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October 28, 2010 at 1:00 PMComments: 0 Faves: 0

Trick or Treat!: Halloween Safety Tips

By Smarty More Blogs by This Author

This is such a wonderful time of year, the seasonal festivities have begun, the weather is crisp, and kids are putting together their Halloween costumes in preparation for the big night! Of course, there are always a few things for parents to be concerned about too! With the increasing threats and dangers that seem to be waiting around every corner, many parents are concerned about their children trick or treating on Halloween. Some have decided to skip the activity while others search for safer ways to participate in it. Although it is very sad that children can no longer enjoy something as simple as trick or treating, the reality of the situation is that parents have every reason to be concerned. Here are some suggestions for how to stay safe this Halloween.

Trick or Treating

The most important rule to remember is that no child should ever trick or treat alone. An adult needs to be clearly visible as any house is approached. Even in neighborhoods where most of the people are aware of others living there, it can still be dangerous to leave children unattended. When kids are trick or treating, make sure that they never go inside a stranger's house. This includes people that they might know, but do not know very well. Again, if an adult is accompanying trick or treaters, the risk is significantly lowered. Do not assume that a person is not dangerous because of their actions; often times, threats are disguised, especially on Halloween. All candy that is gathered from trick or treating should be inspected before anyone is allowed to eat it. One of the easiest ways to ensure that the food is safe to eat is to avoid trick or treating at houses or neighborhoods that are unfamiliar. Try to stay with the friends and neighbors that you know and skip the houses that belong to people you do not know. If any of the treats are not wrapped or look or smell suspicious, no one should eat them. Even something that seems harmless, like an apple, may have been exposed to any number of dangerous substances. Homemade treats are also suspect - there's always the possibility that the person who made them was sick or did not observe good hygiene. Stick with wrapped, recognizable items.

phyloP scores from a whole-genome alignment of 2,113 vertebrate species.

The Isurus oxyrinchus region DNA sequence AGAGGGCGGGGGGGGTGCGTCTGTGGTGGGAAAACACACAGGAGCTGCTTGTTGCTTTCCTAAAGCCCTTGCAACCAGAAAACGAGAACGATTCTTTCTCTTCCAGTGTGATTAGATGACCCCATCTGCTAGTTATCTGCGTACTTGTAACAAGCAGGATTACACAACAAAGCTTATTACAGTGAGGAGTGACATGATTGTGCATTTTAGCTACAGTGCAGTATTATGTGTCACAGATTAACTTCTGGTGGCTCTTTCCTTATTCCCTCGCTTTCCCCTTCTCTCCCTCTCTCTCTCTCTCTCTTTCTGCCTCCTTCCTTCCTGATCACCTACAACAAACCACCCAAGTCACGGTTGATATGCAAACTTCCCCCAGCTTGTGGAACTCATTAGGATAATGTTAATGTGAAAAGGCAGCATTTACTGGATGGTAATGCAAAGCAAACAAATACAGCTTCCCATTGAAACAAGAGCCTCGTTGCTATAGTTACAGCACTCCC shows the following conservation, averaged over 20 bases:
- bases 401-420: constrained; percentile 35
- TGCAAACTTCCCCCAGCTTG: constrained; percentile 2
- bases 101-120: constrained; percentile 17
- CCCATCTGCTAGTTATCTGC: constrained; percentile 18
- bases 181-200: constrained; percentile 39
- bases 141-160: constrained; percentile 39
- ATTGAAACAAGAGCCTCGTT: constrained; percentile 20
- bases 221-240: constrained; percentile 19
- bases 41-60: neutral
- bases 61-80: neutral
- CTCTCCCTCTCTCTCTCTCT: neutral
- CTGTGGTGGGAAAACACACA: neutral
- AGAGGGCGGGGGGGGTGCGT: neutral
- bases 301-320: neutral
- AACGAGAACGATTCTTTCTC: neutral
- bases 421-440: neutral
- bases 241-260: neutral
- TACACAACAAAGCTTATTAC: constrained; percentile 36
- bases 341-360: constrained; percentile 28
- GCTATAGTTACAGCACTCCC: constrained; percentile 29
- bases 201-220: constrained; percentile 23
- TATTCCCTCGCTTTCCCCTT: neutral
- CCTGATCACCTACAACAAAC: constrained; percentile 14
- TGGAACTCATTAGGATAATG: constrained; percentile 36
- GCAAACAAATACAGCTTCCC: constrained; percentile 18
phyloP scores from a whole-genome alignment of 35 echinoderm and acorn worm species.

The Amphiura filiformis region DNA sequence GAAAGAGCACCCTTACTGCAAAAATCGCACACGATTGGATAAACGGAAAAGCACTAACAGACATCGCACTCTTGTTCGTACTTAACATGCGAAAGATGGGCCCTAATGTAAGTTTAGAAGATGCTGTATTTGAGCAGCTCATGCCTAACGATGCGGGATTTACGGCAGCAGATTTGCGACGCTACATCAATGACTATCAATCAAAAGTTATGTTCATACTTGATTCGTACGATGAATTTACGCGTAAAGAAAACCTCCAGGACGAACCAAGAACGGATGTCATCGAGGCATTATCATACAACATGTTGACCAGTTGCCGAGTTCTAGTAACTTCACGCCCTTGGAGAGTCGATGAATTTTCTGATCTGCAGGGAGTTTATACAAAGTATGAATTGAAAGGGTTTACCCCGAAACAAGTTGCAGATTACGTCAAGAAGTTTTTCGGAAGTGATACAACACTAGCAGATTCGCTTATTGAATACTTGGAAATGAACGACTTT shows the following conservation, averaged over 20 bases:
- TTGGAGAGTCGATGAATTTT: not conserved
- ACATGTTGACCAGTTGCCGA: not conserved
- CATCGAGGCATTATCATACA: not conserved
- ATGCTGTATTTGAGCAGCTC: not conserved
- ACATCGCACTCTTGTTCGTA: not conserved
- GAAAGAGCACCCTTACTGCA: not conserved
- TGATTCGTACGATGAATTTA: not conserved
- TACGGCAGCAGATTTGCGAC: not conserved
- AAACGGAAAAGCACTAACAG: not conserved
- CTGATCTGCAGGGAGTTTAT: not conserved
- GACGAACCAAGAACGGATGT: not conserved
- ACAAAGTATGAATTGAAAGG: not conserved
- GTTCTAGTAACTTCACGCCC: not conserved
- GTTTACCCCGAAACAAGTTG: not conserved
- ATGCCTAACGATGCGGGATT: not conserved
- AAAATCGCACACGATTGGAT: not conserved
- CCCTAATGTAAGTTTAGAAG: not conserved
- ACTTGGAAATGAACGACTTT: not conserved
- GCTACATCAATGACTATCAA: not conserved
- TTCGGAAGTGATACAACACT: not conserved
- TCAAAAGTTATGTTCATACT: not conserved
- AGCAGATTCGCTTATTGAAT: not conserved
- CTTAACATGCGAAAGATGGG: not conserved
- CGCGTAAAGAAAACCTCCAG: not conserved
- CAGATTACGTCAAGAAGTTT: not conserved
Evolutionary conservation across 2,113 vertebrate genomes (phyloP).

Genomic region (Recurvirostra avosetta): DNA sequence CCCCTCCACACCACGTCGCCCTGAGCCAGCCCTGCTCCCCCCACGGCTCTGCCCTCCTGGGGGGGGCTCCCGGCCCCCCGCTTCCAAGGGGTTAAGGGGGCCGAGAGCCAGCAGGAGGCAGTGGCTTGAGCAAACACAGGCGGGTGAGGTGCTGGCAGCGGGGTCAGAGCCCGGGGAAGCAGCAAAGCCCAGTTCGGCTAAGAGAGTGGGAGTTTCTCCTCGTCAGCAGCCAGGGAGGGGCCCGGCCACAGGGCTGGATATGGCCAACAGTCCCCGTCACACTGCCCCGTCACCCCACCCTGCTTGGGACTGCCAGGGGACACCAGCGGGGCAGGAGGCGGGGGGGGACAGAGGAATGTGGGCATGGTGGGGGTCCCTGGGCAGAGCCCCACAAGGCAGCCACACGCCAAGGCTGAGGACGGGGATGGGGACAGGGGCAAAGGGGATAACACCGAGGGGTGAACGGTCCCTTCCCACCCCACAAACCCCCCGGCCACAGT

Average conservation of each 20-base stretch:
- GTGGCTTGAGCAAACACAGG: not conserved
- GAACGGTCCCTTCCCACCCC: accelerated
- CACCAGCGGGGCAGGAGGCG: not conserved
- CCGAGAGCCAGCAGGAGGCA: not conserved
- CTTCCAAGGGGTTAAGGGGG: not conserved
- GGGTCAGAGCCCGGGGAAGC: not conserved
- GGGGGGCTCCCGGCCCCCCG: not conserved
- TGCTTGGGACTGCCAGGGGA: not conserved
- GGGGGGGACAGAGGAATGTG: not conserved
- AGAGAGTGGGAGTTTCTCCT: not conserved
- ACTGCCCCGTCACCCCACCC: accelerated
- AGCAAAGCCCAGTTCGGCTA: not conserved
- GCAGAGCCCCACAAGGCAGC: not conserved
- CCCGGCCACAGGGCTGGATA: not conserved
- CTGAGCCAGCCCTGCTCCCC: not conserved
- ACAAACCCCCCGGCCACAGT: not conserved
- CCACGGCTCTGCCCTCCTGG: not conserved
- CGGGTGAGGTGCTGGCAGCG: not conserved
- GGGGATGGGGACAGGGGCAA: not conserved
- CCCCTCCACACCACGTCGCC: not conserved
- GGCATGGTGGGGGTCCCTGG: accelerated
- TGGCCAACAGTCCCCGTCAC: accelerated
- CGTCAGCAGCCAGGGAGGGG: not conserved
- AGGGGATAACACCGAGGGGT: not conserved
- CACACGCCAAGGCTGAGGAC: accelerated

Traffic safety is another important aspect of Halloween night. Children must be extra careful when crossing streets by following the lights and crosswalks. Adults should be able to see the children they are supervising at all times. Do not allow the kids to get too far ahead or behind, and prevent yourself from being distracted.

Halloween and Older Kids

For teens and older children, both trick or treating and Halloween parties can be fun and exciting. No matter where they are planning to go, be sure to find out exactly where your kids will be throughout the night. Emphasize curfews and stay in contact with them. If they are driving, check the fuel tank before they leave so that they will not run out of gas. Also, talk to your children about appropriate behavior and make it clear that certain activities, such as throwing eggs, vandalism, or hurting animals is unacceptable.

Halloween and Adults

As parents, you have a responsibility to protect your children. This includes exercising caution on Halloween in a variety of ways. Select a costume that is fire proof and any masks need to feature eye holes that are wide enough for peripheral vision. Props should not be sharp and should be carried in the correct position. Teach your children not to accept rides from strangers and other necessary precautions. If they will be at a friend's house or with a friend's parent, make it a point to meet therm. You must know who your children are with and where they are on Halloween, and a quick phone call every hour or so is a good idea. In general, the more knowledge you have about your children's activities, the safer it will be for them. Check public records for any registered criminals in the area and do not go anywhere near those houses. Local malls or shopping centers sometimes have trick or treating events where children can go around to the stores inside. Besides being a lot safer, kids usually get much more candy this way. However, you should still inspect every piece of candy before allowing it to be eaten. And of course, have fun! Many children grow up to have extremely fond memories of this holiday, and while safety is certainly the top priority, don't let it stop you from having a wonderful night out. Happy Halloween!

Sources: http://www.halloween-safety.com/

http://www.halloween-safety.com/halloween_safety_kids.html

http://www.halloween-safety.com/halloween_safety_adults.html

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